Keywords: crop yield prediction, crop model, sensitivity analysis, paramater estimation, particle swarm optimization, random forest

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1 Temporal Estimation of Hydrodynamic Parameter Variability in Constructed Wetlands

Authors: Mohammad Moezzibadi, Isabelle Charpentier, Adrien Wanko, Robert Mosé


The calibration of hydrodynamic parameters for subsurface constructed wetlands (CWs) is a sensitive process since highly non-linear equations are involved in unsaturated flow modeling. CW systems are engineered systems designed to favour natural treatment processes involving wetland vegetation, soil, and their microbial flora. Their significant efficiency at reducing the ecological impact of urban runoff has been recently proved in the field. Numerical flow modeling in a vertical variably saturated CW is here carried out by implementing the Richards model by means of a mixed hybrid finite element method (MHFEM), particularly well adapted to the simulation of heterogeneous media, and the van Genuchten-Mualem parametrization. For validation purposes, MHFEM results were compared to those of HYDRUS (a software based on a finite element discretization). As van Genuchten-Mualem soil hydrodynamic parameters depend on water content, their estimation is subject to considerable experimental and numerical studies. In particular, the sensitivity analysis performed with respect to the van Genuchten-Mualem parameters reveals a predominant influence of the shape parameters α, n and the saturated conductivity of the filter on the piezometric heads, during saturation and desaturation. Modeling issues arise when the soil reaches oven-dry conditions. A particular attention should also be brought to boundary condition modeling (surface ponding or evaporation) to be able to tackle different sequences of rainfall-runoff events. For proper parameter identification, large field datasets would be needed. As these are usually not available, notably due to the randomness of the storm events, we thus propose a simple, robust and low-cost numerical method for the inverse modeling of the soil hydrodynamic properties. Among the methods, the variational data assimilation technique introduced by Le Dimet and Talagrand is applied. To that end, a variational data assimilation technique is implemented by applying automatic differentiation (AD) to augment computer codes with derivative computations. Note that very little effort is needed to obtain the differentiated code using the on-line Tapenade AD engine. Field data are collected for a three-layered CW located in Strasbourg (Alsace, France) at the water edge of the urban water stream Ostwaldergraben, during several months. Identification experiments are conducted by comparing measured and computed piezometric head by means of the least square objective function. The temporal variability of hydrodynamic parameter is then assessed and analyzed.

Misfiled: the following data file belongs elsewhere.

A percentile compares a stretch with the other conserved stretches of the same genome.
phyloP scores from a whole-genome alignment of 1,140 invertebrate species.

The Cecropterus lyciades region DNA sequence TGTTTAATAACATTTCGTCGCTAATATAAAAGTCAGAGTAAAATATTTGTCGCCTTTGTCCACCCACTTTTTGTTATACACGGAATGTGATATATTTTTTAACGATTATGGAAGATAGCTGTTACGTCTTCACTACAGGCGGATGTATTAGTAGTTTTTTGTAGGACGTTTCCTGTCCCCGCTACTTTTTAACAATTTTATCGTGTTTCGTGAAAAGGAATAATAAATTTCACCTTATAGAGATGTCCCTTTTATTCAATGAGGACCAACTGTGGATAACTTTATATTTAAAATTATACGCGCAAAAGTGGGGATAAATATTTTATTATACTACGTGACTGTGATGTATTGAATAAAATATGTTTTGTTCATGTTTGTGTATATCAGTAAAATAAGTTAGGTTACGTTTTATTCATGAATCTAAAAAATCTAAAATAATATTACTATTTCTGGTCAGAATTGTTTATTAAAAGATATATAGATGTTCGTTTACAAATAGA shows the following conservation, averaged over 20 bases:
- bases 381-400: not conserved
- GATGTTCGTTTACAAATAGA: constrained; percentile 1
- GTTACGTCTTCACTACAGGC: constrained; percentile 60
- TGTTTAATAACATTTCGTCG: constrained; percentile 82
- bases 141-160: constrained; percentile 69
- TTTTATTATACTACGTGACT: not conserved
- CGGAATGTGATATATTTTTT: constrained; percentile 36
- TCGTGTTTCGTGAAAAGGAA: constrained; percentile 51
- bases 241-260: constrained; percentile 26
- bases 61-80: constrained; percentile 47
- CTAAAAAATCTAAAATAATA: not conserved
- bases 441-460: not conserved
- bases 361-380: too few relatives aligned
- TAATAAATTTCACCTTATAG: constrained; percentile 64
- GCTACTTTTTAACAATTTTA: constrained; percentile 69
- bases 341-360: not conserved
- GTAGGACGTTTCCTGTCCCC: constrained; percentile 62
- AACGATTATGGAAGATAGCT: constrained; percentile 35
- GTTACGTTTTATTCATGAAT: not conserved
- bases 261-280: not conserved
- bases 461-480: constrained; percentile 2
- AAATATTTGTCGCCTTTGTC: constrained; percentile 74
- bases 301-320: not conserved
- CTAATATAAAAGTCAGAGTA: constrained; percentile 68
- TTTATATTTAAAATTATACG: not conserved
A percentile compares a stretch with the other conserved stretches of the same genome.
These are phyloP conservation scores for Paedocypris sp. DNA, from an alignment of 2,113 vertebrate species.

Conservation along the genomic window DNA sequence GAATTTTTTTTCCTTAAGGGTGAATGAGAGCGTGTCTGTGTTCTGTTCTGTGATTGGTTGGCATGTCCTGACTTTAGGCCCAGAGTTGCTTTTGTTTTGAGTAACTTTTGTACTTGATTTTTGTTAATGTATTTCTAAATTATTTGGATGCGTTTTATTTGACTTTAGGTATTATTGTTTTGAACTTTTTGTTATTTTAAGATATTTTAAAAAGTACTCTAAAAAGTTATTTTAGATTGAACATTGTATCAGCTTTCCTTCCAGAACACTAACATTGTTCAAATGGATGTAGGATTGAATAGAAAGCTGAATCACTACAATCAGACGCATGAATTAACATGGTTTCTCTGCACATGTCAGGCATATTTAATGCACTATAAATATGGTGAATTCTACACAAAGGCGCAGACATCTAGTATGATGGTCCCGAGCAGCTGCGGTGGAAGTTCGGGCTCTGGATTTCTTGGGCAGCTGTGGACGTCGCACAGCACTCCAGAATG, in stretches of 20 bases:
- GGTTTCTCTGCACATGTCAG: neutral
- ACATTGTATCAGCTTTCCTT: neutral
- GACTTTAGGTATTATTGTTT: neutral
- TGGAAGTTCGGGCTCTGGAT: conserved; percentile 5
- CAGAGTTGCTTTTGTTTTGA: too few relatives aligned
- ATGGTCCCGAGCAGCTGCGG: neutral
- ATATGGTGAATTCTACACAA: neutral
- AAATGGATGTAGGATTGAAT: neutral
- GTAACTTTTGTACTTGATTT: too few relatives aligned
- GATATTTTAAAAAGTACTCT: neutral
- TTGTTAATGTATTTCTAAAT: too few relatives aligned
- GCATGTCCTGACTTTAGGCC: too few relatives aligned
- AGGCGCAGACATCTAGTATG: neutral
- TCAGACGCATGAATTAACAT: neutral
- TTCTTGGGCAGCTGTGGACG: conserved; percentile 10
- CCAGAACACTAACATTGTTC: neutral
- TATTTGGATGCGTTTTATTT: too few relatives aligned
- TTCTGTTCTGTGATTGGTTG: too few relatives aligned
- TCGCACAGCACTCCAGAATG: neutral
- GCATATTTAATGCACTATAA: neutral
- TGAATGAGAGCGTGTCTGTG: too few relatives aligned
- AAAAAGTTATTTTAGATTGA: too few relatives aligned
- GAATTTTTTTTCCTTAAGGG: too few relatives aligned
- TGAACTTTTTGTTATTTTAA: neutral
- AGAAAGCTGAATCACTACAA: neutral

Keywords: automatic differentiation, constructed wetland, inverse method, mixed hybrid FEM, sensitivity analysis